The “Cuerpo Exquisito” exhibition at Hodges Taylor gallery captures an artist in her prime who is eager to explore and consider how her materials and meanings coexist.
Cristina Córdova’s ceramic sculptures are on display through Nov. 29 at Hodges Taylor gallery. “Cuerpo Exquisito,” which translates to “the exquisite body,” features 11 new sculptures in a variety of sizes.
Córdova lives and works in western North Carolina. While this is her third exhibition with Hodges Taylor, gallery owner Lauren Harkey said it is the first since she joined in 2016. She said it symbolizes the “new phase of Cristina’s practice coupled with the next generation of Hodges Taylor.”
Charlotteans may also associate Córdova’s name with the Mint Museum because of her inclusion in Project Ten Ten Ten. The museum commissioned 10 craft and design artists to create works for its uptown building, which opened in 2010.
Sense of self
Córdova is widely recognized because of the scale of her ceramic figures and the level of precision. Her work is often contextualized with additional imagery and symbols.
She grew up in Puerto Rico and earned a Bachelor of Arts from the University of Puerto Rico. She was raised in the Catholic faith with a “binary sense of self,” understanding that the spiritual and biological components of oneself were in opposition.
She says life experience has taught her that “our own psyche is grounded in our body” and that the elements of mind and body are in constant synchronization. Through the gesture, posture and context of her figures she explores this connection, attempting to freeze and capture the biological response to emotional events, and the ways a body carries the memories of those experiences.
Body of experience
Córdova said that in her latest body of work, “everything comes under the idea of the body as a repository for experience.
“I think when dealing with figuration you often fall into the role of storytelling and narrative,” she said. While this is unavoidable, her ultimate goal was to position her figures in ways that “speak about how the body feels and witnesses information before it’s even processed.”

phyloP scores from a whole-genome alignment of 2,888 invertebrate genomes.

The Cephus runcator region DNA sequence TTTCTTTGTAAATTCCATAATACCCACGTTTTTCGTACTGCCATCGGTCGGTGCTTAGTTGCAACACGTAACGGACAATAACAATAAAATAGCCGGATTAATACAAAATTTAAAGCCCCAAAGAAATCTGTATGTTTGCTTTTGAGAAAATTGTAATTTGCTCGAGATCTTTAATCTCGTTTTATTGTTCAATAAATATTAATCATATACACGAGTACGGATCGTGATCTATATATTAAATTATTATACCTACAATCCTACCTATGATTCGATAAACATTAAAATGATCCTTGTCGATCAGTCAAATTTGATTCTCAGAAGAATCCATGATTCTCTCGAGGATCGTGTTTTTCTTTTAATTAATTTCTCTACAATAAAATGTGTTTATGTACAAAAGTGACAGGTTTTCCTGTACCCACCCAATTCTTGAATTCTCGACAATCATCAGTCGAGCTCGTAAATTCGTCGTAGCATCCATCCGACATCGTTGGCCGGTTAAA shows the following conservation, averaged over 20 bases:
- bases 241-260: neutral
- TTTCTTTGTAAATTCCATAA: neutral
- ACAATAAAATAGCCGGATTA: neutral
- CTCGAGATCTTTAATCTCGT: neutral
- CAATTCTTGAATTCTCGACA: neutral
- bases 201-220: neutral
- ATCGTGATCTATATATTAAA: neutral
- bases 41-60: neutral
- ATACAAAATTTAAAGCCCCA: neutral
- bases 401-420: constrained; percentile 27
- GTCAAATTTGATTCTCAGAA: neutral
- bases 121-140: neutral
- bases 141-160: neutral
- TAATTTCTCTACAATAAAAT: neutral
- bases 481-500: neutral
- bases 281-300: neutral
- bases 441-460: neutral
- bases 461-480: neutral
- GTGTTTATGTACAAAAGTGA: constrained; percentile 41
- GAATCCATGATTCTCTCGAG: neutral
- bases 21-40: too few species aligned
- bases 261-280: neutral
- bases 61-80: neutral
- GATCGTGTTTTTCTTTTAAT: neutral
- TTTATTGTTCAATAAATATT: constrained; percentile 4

“I’d like to think I’m touching on the subconscious and the things that fall within that space right before we can control how we interpret or how we bring peace into our awareness,” she said.
Works on view in “Cuerpo Exquisito” include stylistically consistent figures in varying scales, postures and ceramic glaze finishes. Five small feminine figures rest atop wall-mounted rocks. Another wall-mounted piece is a standing nude woman at the top of a staircase that projects out from the wall as the steps descend.
Other works include solitary heads with brightly decorated headdresses, which Córdova says “hint at the activities of thoughts or emotional frequency of an experience.”
Cabeza features a black face topped with a brightly patterned triangular headdress in the style of a child’s newspaper hat. The patterning of the headdress is colorful and active and a contrast to the dark, still face of the subject, resulting in a work that is equal parts static and dynamic.
The exhibition also features two large scale installations: sculptures of a prepubescent girl (her youngest daughter was the model) are placed in the foreground and large landscape photographs are hung behind her. This juxtaposition forces the figure into an environment and gives it context.
In combining two elements sourced from reality, both the figure and the image, she creates a fantasy and expands the possibilities of both sculpture and photograph.
Capturing the moment
Córdova says the choice to include a girl at such a specific age in these dioramas is an effort to capture the “very charged, delicate moment” in which an impressionable soul steps back and forth between the worlds of childhood and adulthood.
Some elements in the background photographs tie in experiences from her personal history. The photographs were taken near her home in the mountains, but the images have been toyed with; in some cases, she intervened in the landscape and in others the images were manipulated to include symbols and images. She invites her audiences to look for them because they are not always obvious.
Through multiple studio visits Harkey was able to “closely witness Cristina’s steadfast dedication to her craft” and wanted to use the exhibition to share Córdova’s “undeniable finely tuned skillset.”
‘The exquisite body’
What: Cristina Córdova’s “Cuerpo Exquisito”
Where: Hodges Taylor, 118 E. Kingston Ave., Charlotte
When: Now through Nov. 29
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